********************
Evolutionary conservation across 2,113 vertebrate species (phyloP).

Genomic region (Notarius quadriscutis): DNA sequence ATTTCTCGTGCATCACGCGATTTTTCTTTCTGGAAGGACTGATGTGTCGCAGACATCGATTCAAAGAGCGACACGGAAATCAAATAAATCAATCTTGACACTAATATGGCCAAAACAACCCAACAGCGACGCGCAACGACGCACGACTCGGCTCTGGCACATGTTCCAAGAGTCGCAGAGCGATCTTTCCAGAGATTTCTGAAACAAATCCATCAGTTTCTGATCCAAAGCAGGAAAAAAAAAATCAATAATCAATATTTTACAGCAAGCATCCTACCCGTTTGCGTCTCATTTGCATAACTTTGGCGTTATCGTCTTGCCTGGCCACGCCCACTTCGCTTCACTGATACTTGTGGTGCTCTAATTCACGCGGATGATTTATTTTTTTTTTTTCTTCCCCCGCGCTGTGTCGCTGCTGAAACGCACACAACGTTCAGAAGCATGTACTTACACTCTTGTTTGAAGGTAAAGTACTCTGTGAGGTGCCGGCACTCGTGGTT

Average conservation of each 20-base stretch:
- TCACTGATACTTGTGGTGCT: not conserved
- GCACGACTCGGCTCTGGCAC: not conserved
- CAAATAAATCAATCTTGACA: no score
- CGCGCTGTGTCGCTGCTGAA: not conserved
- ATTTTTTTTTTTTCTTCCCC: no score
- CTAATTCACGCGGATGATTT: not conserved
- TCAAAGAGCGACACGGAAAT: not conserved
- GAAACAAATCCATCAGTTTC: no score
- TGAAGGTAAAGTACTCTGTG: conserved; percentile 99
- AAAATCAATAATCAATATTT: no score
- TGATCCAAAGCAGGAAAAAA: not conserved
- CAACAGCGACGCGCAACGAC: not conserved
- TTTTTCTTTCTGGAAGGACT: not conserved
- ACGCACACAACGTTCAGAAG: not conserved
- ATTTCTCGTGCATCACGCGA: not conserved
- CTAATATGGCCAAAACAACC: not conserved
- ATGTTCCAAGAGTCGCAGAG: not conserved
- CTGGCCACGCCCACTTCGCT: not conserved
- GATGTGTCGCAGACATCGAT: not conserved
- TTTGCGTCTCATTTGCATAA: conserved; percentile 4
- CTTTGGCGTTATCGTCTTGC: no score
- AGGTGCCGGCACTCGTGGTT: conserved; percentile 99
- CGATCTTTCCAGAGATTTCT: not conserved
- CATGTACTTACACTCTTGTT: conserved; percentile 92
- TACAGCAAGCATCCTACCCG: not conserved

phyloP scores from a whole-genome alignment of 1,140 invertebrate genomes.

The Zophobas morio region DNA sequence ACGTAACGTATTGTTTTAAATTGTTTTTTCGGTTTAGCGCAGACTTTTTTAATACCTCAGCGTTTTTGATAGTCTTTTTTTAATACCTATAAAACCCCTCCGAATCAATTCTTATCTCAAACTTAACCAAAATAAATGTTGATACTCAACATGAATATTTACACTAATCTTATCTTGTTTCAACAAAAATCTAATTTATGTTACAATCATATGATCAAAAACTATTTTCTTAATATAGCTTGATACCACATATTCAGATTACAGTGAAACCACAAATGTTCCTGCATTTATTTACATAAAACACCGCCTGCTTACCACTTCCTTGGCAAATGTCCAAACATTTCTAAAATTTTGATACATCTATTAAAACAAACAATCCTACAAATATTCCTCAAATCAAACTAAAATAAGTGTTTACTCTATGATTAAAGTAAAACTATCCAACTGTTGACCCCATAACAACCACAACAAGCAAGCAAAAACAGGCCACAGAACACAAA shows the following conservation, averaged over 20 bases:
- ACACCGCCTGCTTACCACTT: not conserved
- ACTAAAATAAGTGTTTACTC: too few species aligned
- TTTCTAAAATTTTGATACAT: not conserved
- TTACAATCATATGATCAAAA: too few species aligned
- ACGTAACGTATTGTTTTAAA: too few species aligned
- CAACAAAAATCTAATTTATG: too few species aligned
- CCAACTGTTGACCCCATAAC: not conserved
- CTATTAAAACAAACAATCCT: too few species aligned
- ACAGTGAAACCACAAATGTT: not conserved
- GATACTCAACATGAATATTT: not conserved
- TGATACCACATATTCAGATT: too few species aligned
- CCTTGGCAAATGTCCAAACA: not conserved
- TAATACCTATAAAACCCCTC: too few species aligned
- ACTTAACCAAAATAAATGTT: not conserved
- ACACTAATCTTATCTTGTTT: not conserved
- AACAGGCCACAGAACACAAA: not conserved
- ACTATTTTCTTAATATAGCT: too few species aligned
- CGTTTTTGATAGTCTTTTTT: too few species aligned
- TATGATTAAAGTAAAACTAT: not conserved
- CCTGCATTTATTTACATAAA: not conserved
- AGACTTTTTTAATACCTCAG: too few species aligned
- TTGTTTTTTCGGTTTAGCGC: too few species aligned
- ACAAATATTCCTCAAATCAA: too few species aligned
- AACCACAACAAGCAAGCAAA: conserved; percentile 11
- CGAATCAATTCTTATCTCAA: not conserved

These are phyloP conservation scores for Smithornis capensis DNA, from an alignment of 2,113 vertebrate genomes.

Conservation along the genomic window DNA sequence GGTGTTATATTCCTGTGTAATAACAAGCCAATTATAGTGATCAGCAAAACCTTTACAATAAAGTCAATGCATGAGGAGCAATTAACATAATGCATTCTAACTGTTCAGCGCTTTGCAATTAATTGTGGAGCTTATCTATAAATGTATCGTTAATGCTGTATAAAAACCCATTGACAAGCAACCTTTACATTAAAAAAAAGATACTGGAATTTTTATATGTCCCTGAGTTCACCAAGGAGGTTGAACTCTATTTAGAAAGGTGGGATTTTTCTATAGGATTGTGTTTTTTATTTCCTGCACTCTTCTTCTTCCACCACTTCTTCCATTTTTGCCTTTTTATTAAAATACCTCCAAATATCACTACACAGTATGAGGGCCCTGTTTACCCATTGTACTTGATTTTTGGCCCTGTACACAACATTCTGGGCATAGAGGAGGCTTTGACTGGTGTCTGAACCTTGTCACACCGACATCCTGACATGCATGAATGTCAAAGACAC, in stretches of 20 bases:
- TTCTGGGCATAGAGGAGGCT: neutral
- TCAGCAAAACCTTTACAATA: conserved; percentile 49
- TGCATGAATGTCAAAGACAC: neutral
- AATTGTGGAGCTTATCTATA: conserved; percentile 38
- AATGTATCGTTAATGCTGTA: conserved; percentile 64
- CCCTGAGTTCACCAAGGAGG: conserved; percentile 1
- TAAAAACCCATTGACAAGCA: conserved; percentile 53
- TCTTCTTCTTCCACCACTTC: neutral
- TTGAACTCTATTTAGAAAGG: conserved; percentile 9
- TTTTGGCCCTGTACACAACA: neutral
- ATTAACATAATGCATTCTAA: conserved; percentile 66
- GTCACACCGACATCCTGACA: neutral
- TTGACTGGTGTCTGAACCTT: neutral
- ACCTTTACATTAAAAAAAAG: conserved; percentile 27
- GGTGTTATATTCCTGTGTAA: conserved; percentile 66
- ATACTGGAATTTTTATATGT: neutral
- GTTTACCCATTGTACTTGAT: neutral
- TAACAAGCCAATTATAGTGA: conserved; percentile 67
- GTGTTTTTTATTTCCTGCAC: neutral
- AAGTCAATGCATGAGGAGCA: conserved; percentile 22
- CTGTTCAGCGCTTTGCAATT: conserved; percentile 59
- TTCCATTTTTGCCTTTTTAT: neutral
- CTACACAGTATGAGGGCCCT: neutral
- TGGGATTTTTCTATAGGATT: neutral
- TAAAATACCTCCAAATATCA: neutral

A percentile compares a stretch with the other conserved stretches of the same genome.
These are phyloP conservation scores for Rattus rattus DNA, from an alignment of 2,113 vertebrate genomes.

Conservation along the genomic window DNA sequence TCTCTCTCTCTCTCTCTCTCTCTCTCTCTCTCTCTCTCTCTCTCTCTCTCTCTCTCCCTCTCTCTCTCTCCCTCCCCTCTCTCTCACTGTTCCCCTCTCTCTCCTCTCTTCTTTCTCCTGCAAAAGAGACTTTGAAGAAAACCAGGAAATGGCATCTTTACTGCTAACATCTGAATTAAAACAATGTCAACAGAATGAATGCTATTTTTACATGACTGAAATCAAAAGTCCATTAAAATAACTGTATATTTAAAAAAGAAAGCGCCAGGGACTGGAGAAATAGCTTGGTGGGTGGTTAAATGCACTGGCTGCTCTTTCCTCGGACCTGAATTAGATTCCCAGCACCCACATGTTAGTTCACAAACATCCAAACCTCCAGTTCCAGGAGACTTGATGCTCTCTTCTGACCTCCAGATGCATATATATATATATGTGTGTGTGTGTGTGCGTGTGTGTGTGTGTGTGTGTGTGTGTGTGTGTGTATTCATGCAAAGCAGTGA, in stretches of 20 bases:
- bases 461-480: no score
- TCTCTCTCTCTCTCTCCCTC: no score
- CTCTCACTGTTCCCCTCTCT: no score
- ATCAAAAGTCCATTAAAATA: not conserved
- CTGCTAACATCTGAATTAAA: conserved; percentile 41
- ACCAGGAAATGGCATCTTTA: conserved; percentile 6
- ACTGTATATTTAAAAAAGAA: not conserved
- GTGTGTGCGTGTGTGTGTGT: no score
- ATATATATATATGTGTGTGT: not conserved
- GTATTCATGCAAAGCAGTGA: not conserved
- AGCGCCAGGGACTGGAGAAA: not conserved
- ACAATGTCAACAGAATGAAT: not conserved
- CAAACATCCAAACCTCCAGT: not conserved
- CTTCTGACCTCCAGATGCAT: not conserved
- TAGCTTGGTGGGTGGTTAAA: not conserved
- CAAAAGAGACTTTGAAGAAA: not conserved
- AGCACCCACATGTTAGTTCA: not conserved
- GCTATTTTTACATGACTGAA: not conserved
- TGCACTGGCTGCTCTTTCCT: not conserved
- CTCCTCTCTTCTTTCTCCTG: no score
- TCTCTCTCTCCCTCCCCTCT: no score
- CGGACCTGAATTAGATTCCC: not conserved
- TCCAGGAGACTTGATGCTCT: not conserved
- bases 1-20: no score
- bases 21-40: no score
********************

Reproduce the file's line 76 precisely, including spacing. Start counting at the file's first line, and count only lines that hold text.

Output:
- GTGTTTTTTATTTCCTGCAC: neutral